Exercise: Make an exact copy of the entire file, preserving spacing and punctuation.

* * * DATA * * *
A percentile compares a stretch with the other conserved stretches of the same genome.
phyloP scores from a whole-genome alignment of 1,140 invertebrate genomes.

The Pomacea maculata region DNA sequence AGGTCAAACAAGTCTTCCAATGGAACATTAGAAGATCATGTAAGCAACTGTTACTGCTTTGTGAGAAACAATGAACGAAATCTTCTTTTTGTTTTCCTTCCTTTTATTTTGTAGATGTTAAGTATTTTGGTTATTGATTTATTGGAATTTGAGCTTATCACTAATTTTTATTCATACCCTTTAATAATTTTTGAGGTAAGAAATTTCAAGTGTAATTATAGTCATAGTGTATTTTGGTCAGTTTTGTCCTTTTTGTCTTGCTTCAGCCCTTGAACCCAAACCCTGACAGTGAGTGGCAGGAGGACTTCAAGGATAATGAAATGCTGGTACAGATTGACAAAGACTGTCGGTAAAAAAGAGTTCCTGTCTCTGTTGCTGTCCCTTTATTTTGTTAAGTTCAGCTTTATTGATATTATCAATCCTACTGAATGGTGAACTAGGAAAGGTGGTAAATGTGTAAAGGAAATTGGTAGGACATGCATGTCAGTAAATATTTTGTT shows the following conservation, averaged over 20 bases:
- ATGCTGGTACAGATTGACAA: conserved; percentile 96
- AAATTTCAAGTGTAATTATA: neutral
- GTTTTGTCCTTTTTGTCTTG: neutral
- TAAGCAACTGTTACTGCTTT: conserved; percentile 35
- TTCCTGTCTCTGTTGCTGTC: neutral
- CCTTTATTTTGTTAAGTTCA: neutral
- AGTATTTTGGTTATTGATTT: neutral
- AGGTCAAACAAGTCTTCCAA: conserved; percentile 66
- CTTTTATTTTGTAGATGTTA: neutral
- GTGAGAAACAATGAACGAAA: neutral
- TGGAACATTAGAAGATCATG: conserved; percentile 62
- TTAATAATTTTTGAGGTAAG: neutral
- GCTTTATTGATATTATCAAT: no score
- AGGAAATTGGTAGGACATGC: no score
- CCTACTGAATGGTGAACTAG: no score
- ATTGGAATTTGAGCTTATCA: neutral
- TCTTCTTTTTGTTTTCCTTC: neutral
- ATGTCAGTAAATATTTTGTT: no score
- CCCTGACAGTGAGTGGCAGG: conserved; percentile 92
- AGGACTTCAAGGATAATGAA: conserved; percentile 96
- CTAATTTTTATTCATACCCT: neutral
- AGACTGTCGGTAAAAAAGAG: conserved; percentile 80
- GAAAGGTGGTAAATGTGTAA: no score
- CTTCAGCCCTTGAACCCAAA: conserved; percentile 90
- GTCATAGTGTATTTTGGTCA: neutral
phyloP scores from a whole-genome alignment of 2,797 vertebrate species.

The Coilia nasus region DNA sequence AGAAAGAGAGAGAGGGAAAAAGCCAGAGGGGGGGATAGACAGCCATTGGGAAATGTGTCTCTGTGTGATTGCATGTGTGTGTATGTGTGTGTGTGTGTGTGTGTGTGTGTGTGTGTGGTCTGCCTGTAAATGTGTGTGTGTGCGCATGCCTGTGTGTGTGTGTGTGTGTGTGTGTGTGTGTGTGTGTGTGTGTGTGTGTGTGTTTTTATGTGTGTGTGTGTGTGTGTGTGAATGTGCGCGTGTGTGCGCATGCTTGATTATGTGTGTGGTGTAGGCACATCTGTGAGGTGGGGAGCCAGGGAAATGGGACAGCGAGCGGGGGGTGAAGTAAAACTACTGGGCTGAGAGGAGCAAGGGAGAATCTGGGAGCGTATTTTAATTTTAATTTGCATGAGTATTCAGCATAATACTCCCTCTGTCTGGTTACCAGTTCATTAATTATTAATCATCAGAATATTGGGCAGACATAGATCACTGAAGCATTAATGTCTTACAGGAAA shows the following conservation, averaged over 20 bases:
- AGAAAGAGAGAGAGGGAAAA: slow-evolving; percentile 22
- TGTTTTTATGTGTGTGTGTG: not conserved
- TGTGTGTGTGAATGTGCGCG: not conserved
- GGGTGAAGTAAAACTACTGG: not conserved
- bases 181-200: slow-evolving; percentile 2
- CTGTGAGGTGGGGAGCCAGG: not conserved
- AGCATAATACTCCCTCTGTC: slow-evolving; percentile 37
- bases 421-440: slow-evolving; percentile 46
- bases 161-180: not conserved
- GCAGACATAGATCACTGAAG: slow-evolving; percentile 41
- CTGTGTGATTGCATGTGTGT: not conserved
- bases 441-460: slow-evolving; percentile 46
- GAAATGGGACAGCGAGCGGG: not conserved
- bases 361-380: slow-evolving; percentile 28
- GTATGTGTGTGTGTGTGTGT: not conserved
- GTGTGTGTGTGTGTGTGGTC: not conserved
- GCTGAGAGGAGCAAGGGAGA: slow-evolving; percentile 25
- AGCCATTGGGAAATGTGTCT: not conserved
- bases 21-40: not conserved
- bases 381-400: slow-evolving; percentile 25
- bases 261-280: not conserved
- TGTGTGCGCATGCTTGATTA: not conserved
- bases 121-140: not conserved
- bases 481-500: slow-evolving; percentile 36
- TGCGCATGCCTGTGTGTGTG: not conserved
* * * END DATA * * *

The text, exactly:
A percentile compares a stretch with the other conserved stretches of the same genome.
phyloP scores from a whole-genome alignment of 1,140 invertebrate genomes.

The Pomacea maculata region DNA sequence AGGTCAAACAAGTCTTCCAATGGAACATTAGAAGATCATGTAAGCAACTGTTACTGCTTTGTGAGAAACAATGAACGAAATCTTCTTTTTGTTTTCCTTCCTTTTATTTTGTAGATGTTAAGTATTTTGGTTATTGATTTATTGGAATTTGAGCTTATCACTAATTTTTATTCATACCCTTTAATAATTTTTGAGGTAAGAAATTTCAAGTGTAATTATAGTCATAGTGTATTTTGGTCAGTTTTGTCCTTTTTGTCTTGCTTCAGCCCTTGAACCCAAACCCTGACAGTGAGTGGCAGGAGGACTTCAAGGATAATGAAATGCTGGTACAGATTGACAAAGACTGTCGGTAAAAAAGAGTTCCTGTCTCTGTTGCTGTCCCTTTATTTTGTTAAGTTCAGCTTTATTGATATTATCAATCCTACTGAATGGTGAACTAGGAAAGGTGGTAAATGTGTAAAGGAAATTGGTAGGACATGCATGTCAGTAAATATTTTGTT shows the following conservation, averaged over 20 bases:
- ATGCTGGTACAGATTGACAA: conserved; percentile 96
- AAATTTCAAGTGTAATTATA: neutral
- GTTTTGTCCTTTTTGTCTTG: neutral
- TAAGCAACTGTTACTGCTTT: conserved; percentile 35
- TTCCTGTCTCTGTTGCTGTC: neutral
- CCTTTATTTTGTTAAGTTCA: neutral
- AGTATTTTGGTTATTGATTT: neutral
- AGGTCAAACAAGTCTTCCAA: conserved; percentile 66
- CTTTTATTTTGTAGATGTTA: neutral
- GTGAGAAACAATGAACGAAA: neutral
- TGGAACATTAGAAGATCATG: conserved; percentile 62
- TTAATAATTTTTGAGGTAAG: neutral
- GCTTTATTGATATTATCAAT: no score
- AGGAAATTGGTAGGACATGC: no score
- CCTACTGAATGGTGAACTAG: no score
- ATTGGAATTTGAGCTTATCA: neutral
- TCTTCTTTTTGTTTTCCTTC: neutral
- ATGTCAGTAAATATTTTGTT: no score
- CCCTGACAGTGAGTGGCAGG: conserved; percentile 92
- AGGACTTCAAGGATAATGAA: conserved; percentile 96
- CTAATTTTTATTCATACCCT: neutral
- AGACTGTCGGTAAAAAAGAG: conserved; percentile 80
- GAAAGGTGGTAAATGTGTAA: no score
- CTTCAGCCCTTGAACCCAAA: conserved; percentile 90
- GTCATAGTGTATTTTGGTCA: neutral
phyloP scores from a whole-genome alignment of 2,797 vertebrate species.

The Coilia nasus region DNA sequence AGAAAGAGAGAGAGGGAAAAAGCCAGAGGGGGGGATAGACAGCCATTGGGAAATGTGTCTCTGTGTGATTGCATGTGTGTGTATGTGTGTGTGTGTGTGTGTGTGTGTGTGTGTGTGGTCTGCCTGTAAATGTGTGTGTGTGCGCATGCCTGTGTGTGTGTGTGTGTGTGTGTGTGTGTGTGTGTGTGTGTGTGTGTGTGTGTTTTTATGTGTGTGTGTGTGTGTGTGTGAATGTGCGCGTGTGTGCGCATGCTTGATTATGTGTGTGGTGTAGGCACATCTGTGAGGTGGGGAGCCAGGGAAATGGGACAGCGAGCGGGGGGTGAAGTAAAACTACTGGGCTGAGAGGAGCAAGGGAGAATCTGGGAGCGTATTTTAATTTTAATTTGCATGAGTATTCAGCATAATACTCCCTCTGTCTGGTTACCAGTTCATTAATTATTAATCATCAGAATATTGGGCAGACATAGATCACTGAAGCATTAATGTCTTACAGGAAA shows the following conservation, averaged over 20 bases:
- AGAAAGAGAGAGAGGGAAAA: slow-evolving; percentile 22
- TGTTTTTATGTGTGTGTGTG: not conserved
- TGTGTGTGTGAATGTGCGCG: not conserved
- GGGTGAAGTAAAACTACTGG: not conserved
- bases 181-200: slow-evolving; percentile 2
- CTGTGAGGTGGGGAGCCAGG: not conserved
- AGCATAATACTCCCTCTGTC: slow-evolving; percentile 37
- bases 421-440: slow-evolving; percentile 46
- bases 161-180: not conserved
- GCAGACATAGATCACTGAAG: slow-evolving; percentile 41
- CTGTGTGATTGCATGTGTGT: not conserved
- bases 441-460: slow-evolving; percentile 46
- GAAATGGGACAGCGAGCGGG: not conserved
- bases 361-380: slow-evolving; percentile 28
- GTATGTGTGTGTGTGTGTGT: not conserved
- GTGTGTGTGTGTGTGTGGTC: not conserved
- GCTGAGAGGAGCAAGGGAGA: slow-evolving; percentile 25
- AGCCATTGGGAAATGTGTCT: not conserved
- bases 21-40: not conserved
- bases 381-400: slow-evolving; percentile 25
- bases 261-280: not conserved
- TGTGTGCGCATGCTTGATTA: not conserved
- bases 121-140: not conserved
- bases 481-500: slow-evolving; percentile 36
- TGCGCATGCCTGTGTGTGTG: not conserved